We were recently on a getaway to Melbourne and this Flinders Lane restaurant was recommended to me by the hip hotel front-desk lady who quoted it as the restaurant where she had her birthday celebration dinner - the highest praise in casual dining standards.
I have to admit the exterior is rather underwhelming with a red neon sign of what may be two cherries (although it could equally be interpreted as any other nondescript stone fruit). A square sign with the letters SN and some Japanese characters reminded me of the Japanese homewares store MUJI - although I suspect that is not what they were going for. In what seems to be the Melbourne way, the understated and somewhat confusing exterior gave way to one of the best meals in recent memory.
If there was a theme for the meal then "balance" is the word that I would use. As a one-time fan of Masterchef, you hear the phrase bandied around all over the place, but I feel like I do now finally understand what they were going on about when they said things like "punchy flavours that are well balanced."
My husband ordered a beer, but being lunchtime and mostly a teetotaller, I ordered the Pink Panda - a ginger, cranberry lime concoction which appealed to my sweet tooth. They also provided a plate of roasted sunflower seeds while we were covertly looking at everyone else's plates to help with food selection. The patrons were a comfortable mix of corporates, tourists and locals - I did not find myself too uncool to be there (I find this to be a real risk at times), and there was enough space between tables to comfortably have a conversation.
The menu is what one might expect for any fusion Asian restaurant worth its salt; the obligatory combinations of traditional French cooking styles mixed with Asian flavours (items such as "beef tartare, pickled shiitake and sansho pepper"). We ordered the prawn and chicken dumplings and the shredded Szechuan chicken salad. A sign outside declared that the famous lobster rolls were available for take-out and we were curious, so we got one of those. The waiter also mentioned pork katsu sandwiches and after happy memories of these in Japan, we also took some of those.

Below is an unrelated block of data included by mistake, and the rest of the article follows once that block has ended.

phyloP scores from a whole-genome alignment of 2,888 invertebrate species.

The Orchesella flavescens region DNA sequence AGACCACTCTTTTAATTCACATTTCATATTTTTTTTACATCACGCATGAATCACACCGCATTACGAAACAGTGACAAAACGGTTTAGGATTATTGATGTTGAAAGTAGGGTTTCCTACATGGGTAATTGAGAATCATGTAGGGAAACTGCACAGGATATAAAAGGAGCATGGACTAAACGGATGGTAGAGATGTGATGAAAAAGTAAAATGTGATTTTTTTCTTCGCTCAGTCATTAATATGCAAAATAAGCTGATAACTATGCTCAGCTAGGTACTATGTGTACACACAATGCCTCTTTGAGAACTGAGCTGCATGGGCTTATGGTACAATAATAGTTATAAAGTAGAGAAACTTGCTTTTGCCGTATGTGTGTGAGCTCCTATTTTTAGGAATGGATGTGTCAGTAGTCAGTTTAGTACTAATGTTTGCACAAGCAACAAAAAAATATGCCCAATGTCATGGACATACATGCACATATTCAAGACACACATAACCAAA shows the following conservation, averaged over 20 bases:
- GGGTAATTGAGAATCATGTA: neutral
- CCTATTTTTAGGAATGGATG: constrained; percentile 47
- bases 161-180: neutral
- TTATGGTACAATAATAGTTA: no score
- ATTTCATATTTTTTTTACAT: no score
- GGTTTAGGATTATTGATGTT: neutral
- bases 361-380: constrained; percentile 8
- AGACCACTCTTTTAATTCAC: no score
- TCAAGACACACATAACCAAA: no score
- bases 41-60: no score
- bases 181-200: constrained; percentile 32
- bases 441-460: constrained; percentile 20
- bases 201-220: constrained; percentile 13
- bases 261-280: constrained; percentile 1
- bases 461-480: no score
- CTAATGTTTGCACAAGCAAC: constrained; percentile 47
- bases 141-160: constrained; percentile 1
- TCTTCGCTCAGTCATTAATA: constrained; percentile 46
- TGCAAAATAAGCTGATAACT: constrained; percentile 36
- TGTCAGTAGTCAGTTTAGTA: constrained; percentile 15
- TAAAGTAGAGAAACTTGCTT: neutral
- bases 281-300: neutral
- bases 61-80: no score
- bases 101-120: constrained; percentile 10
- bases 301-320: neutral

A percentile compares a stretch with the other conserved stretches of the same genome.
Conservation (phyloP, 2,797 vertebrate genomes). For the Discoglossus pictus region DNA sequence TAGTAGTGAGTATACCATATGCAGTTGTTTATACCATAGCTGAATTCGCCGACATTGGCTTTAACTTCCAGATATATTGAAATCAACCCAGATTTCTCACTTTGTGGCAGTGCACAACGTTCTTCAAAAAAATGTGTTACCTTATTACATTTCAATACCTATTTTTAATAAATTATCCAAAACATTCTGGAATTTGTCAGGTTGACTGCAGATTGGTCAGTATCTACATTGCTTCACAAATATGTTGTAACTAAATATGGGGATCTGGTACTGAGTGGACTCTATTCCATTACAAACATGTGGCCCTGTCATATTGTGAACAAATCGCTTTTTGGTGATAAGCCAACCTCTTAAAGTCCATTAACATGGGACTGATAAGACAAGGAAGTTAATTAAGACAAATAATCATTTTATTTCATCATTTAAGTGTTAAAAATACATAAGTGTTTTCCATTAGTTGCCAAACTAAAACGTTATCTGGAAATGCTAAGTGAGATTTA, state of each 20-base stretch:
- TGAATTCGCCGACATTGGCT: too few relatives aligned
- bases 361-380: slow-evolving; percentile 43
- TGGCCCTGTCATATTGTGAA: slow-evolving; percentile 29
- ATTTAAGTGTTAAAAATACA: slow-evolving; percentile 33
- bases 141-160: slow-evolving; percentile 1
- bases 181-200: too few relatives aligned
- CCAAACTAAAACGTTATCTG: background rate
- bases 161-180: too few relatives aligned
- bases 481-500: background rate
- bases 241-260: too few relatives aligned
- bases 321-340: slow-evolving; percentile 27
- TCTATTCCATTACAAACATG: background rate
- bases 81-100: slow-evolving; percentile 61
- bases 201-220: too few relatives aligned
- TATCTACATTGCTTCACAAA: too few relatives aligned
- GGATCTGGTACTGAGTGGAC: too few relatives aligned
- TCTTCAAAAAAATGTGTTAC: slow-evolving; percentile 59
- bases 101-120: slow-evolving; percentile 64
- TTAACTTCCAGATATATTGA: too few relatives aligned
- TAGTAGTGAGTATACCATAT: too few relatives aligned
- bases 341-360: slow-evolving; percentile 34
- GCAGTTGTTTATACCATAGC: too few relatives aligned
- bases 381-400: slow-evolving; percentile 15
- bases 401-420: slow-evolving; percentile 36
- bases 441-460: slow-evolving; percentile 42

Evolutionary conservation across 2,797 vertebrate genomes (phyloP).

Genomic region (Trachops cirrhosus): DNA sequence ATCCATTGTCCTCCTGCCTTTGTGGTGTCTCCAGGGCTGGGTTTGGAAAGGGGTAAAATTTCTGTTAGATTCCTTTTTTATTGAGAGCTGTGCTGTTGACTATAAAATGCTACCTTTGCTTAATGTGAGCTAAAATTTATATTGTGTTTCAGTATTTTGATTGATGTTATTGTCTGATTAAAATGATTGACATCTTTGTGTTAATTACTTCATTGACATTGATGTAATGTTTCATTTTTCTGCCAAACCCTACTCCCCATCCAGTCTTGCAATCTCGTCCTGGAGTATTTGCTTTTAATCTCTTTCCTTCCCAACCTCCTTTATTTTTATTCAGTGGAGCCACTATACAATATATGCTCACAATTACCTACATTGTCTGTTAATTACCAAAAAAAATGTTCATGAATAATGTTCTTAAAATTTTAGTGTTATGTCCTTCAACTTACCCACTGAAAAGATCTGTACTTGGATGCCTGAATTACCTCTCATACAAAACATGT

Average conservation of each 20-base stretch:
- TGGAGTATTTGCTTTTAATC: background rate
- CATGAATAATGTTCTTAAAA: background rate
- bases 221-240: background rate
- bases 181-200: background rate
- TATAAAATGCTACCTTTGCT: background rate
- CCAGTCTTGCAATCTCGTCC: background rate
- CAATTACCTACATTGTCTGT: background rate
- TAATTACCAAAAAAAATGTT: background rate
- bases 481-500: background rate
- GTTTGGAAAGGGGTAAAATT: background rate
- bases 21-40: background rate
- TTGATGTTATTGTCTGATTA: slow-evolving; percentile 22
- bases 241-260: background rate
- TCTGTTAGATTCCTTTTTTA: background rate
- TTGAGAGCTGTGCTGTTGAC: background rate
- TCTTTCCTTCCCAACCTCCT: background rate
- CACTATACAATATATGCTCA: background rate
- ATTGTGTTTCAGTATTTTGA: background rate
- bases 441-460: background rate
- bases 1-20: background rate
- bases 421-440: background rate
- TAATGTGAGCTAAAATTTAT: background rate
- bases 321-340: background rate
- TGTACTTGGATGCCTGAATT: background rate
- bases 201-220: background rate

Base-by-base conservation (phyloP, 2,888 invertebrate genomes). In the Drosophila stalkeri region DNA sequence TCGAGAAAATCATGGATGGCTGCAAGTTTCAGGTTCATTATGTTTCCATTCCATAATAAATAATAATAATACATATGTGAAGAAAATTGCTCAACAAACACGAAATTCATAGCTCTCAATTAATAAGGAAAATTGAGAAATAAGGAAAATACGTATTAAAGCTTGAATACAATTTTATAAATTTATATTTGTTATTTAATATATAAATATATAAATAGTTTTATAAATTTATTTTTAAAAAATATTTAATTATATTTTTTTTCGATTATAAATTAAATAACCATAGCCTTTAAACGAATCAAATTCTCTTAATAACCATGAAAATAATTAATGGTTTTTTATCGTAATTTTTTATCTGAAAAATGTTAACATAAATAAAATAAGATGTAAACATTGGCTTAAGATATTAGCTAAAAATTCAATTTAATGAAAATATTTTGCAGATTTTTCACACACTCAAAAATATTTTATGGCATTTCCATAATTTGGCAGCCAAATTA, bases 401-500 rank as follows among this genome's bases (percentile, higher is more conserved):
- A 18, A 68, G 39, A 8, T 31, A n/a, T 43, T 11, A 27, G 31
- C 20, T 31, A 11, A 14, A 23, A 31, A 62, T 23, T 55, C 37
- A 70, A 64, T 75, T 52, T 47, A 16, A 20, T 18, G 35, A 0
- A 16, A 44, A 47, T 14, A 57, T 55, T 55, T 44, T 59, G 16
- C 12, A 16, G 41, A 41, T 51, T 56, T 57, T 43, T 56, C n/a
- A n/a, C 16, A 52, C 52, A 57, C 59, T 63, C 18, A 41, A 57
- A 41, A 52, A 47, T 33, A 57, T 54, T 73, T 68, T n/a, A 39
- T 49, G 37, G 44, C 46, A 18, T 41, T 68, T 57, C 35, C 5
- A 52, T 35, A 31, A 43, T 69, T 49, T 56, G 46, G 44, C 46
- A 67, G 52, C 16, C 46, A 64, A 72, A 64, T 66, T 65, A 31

The chicken salad arrived first, it was coloured with the telltale sea of red that marks most Szechuan style dishes (growing up my parents always said that the Szechuan were a people who feared food that was not spicy), however, I was not assaulted with the expected overwhelming peppery chilli taste - and therein was my first lesson on balance. This was an even greater welcome to the other side of the table as he was not a fan of chilli, but tolerated it for my sake. The same went for the chicken and prawn dumplings which somehow managed to strike a delicious harmony between salty, spicy, sweet and sour.
I do have to dedicate a bit of time here to the lobster roll. I have never had a lobster roll before and in actual fact, have no idea what they are supposed to taste like. I am actually not a bit fan of sandwiches and rolls in general, but this was amazing. Just imagine this tangy, fishy flavour and light salad executed with the same excellent balance of the rest of the meal in a soft (almost sweet) brioche bun and that's what you get. The only downside of this dish was the size and price - at $17 for a bun of barely 7cm it is a little steep, but I would say still worth it!
Despite the small portions, we found the serves to be reasonably filling. We almost could not finish the katsu sandwiches which were made from quite sizeable cuts of juicy pork loin (a fancied-up version of the type you would get from any convenience store in Japan), so we happily left this place with fuller bellies and lighter wallets.
So the lessons learnt from this experience? Do not judge a book by its cover. Balance is the new delicious and lobster rolls are the thing I never knew I needed in my life. I hope you give it a go!